# two 16 bits into one 32 bit

This topic is 3734 days old which is more than the 365 day threshold we allow for new replies. Please post a new topic.

## Recommended Posts

im trying to combine two 16 bit floats into one 32 bit float... but its not goin to well... ive tried to search the forum for a solution.. but i seem to use the wrong keywords or something... any help?

##### Share on other sites
Assuming C++ where sizeof(int)==4 and sizeof(short)==2:

float f1, f2; // Your two 16 bit floatsfloat f3; // Your 32-bit floatunsigned int s1 = *(unsigned short*)&f1;unsigned int s2 = *(unsigned short*)&f2;*(unsigned int*)&f3 = (s1<<16) | s2;

If you want to get them back out, or doe any sort of arithmetic, or you're not using C++, you'll need to give more information.

##### Share on other sites
yea im sry about that... im doin it in HLSL...

EDIT:: would be great if u could show me the HLSL code.. if not then the math behind it will be helpful also

##### Share on other sites
Well you can't just shift floats like that. The resulting 32 bit number will have no real meaning, other than being some random float.

IEEE 32 bit floating point format:

s | eeeeeeee | mmmmmmmmmmmmmmmmmmmmmmm

1 sign bit, 8 bit exponent in bias -127 notation, and a 23 bit mantissa (significand) with an implied 1 as the first digit, so really 24 bits.

16 bit floating point format:

s | eeeee | mmmmmmmmmmm

1 sign bit, 5 bit exponent in bias -127 notation, and a 10 bit mantissa (significand) with an implied 1 as the first digit, so really 11 bits.

so basically, you can't just put two 16 bit floats next to each other and expect it to have any meaning.

why do you need to do this anyway, what is the motivation for this need?

##### Share on other sites
Quote:
 Original post by Dragon_Strikeim trying to combine two 16 bit floats into one 32 bit float...

What do you mean by "combine"?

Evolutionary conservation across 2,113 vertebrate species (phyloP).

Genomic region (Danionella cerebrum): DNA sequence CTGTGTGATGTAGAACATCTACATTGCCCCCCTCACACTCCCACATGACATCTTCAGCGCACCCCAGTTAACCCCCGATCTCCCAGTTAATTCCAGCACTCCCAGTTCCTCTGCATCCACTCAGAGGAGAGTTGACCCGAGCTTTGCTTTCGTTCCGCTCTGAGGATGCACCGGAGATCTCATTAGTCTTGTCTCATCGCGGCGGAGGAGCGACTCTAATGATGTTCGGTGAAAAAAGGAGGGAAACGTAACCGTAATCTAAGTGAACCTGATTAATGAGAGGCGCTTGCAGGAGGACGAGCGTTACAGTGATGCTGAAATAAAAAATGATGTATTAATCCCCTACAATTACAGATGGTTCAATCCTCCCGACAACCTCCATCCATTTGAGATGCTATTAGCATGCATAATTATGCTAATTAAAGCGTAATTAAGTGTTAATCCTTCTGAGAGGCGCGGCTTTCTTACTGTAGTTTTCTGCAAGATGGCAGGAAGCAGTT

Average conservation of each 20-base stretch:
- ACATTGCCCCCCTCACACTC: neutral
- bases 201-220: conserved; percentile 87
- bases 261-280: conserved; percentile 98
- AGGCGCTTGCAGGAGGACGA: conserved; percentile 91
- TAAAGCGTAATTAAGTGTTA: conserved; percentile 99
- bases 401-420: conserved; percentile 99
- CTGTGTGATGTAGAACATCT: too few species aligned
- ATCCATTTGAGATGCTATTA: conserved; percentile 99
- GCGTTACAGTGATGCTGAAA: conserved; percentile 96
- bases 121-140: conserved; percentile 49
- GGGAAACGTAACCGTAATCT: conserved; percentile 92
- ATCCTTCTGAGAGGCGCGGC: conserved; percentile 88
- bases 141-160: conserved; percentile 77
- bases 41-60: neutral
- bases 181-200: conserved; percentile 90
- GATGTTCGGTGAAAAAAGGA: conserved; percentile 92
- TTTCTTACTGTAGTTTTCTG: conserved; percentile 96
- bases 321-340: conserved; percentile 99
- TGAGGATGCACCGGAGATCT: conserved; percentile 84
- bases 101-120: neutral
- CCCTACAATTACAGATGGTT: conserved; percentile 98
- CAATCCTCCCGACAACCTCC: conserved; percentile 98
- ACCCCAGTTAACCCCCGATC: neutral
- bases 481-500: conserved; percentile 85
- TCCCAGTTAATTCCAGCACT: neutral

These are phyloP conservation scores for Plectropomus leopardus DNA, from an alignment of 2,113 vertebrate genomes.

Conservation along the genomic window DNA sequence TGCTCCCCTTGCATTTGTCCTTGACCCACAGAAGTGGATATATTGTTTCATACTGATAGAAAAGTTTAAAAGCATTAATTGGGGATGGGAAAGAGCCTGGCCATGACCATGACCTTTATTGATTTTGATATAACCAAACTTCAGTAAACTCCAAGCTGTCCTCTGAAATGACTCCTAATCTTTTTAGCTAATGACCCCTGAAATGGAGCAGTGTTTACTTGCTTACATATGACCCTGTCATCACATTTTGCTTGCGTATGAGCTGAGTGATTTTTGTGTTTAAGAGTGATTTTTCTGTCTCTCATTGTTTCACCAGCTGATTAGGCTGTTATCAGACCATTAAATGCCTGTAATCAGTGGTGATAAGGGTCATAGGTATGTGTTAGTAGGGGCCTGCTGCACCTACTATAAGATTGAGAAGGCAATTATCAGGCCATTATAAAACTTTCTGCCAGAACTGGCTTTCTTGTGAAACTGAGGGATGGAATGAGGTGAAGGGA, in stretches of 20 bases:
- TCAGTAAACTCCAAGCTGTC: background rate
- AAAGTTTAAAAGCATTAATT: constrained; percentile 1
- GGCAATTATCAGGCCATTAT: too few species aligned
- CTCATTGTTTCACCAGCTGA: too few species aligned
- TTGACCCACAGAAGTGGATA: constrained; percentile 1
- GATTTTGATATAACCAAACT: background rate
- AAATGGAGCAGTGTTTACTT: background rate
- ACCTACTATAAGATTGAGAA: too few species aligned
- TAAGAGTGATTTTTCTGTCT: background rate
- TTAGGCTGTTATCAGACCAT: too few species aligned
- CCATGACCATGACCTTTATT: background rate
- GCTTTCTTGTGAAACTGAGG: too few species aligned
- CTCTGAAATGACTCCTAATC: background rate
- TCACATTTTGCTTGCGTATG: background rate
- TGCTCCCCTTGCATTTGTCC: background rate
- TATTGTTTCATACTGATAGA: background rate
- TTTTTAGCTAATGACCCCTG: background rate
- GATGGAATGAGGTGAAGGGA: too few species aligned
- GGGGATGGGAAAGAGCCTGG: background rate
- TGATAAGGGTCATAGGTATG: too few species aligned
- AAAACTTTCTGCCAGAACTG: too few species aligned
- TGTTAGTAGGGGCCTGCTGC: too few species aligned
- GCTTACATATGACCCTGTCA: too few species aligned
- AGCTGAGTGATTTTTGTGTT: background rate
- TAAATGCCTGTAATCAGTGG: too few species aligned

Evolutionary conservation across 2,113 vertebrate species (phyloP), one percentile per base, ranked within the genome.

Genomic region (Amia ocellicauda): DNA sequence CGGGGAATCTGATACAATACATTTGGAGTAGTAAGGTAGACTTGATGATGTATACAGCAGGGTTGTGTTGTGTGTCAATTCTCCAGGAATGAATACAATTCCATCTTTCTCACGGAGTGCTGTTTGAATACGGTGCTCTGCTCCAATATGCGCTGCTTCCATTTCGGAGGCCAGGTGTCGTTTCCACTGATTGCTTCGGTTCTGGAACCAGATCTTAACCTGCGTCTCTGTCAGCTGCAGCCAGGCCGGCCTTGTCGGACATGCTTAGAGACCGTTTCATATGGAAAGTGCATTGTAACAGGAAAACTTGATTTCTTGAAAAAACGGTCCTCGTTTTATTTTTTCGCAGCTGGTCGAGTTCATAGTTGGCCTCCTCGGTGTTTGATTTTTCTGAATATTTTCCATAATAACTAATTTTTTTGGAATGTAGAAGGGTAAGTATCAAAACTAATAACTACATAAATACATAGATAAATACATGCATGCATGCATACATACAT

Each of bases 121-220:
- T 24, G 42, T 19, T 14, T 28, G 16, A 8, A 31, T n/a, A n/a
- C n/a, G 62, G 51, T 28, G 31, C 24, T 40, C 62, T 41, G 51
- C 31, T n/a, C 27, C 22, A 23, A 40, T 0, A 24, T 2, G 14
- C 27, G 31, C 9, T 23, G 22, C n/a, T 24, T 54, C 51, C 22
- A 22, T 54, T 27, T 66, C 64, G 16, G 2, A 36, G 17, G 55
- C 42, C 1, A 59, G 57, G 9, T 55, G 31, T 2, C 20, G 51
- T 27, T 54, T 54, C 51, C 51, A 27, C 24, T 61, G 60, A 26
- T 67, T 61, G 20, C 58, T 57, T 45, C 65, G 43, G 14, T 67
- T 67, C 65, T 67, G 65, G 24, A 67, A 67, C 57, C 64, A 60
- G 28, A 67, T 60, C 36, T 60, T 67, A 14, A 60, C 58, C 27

##### Share on other sites
ok... what i want to do is to pack two 16 bit values (0.0-1.0) into a 32 bit (0.0-1.0)and then unpack them at a later stage... something like

value1*(2^16-1)+value2 = value12 -> value1 = floor(value12/(2^16-1)) & value1 = fract(value12/(2^16-1))*(2^16-1)

which doesnt work.. but u get the main idea...

what i want to do is to pack a 16 bit heightmap and the morphvalues of each point into one texture

##### Share on other sites
Convert to and from fixed point:
unsigned int i32 = ((unsigned int)(v1 * 65535) << 16) | (unsigned int)(v2 * 65535);float o1 = (i32 >> 16) / 65535.0,      o2 = (i32 & 0xFFFF) / 65535.0;

I don't know specifics of HLSL, but something similar to the above code should do the trick.

##### Share on other sites
thx that helped me solve it

##### Share on other sites
Since you've stated the values are between 0 and 1 and the result is being stored in a 32-bit float. For your formula I think you want something more like this (written as you had earlier):

value1*(2^12)+value2 = value12 -> value1 = floor(value12)/(2^12) & value1 = fract(value12)

The reason for using 2^12 instead of 2^16 is that 32-bit floats only have 23 significand bits, so if you used 2^16 you would only have 7 significant bits left for value2. Since 16-bit floats have 10 significand bits, using a multiplication of 2^12 will make sure you don't lose any accuracy.

You would first have to be fairly sure of two things though:
1. The memory usage is a bottleneck, and
2. Reducing the memory usage by a factor of two is going to make a significant enough difference.

##### Share on other sites
What language are you using that has a 16 bit float? I thought they were usually 32 or 64 bits.

##### Share on other sites
Quote:
 What language are you using that has a 16 bit float?

Quote:
 Original post by Dragon_Strikeyea im sry about that... im doin it in HLSL...

##### Share on other sites
Compression and decompression can be done via bitwise masking. Take the following code (in c):

disclaimer: coded from memory.

//transform a hex code into 4 colour channels.unsigned int hex_code = 0xffff00;//yellowunsigned char r,g,b,a;b = (hex_code & 0x000000ff)>>0;g = (hex_code & 0x0000ff00)>>8;r = (hex_code & 0x00ff0000)>>16;a = (hex_code & 0xff000000)>>24;

compressing them is :
unsigned char r,g,b,a;unsigned int hex_code;hex_code = b + (g << 8) + (r << 16) + (a << 24);

The complication is that an ieee float, assuming thats what hlsl uses, doesn't use the bits in the same was as an int. So, you first need to create a 16 bit integer which contains the same bits, one way or another, as the source float.

[Edited by - shotgunnutter on October 27, 2007 7:01:22 PM]

##### Share on other sites

This topic is 3734 days old which is more than the 365 day threshold we allow for new replies. Please post a new topic.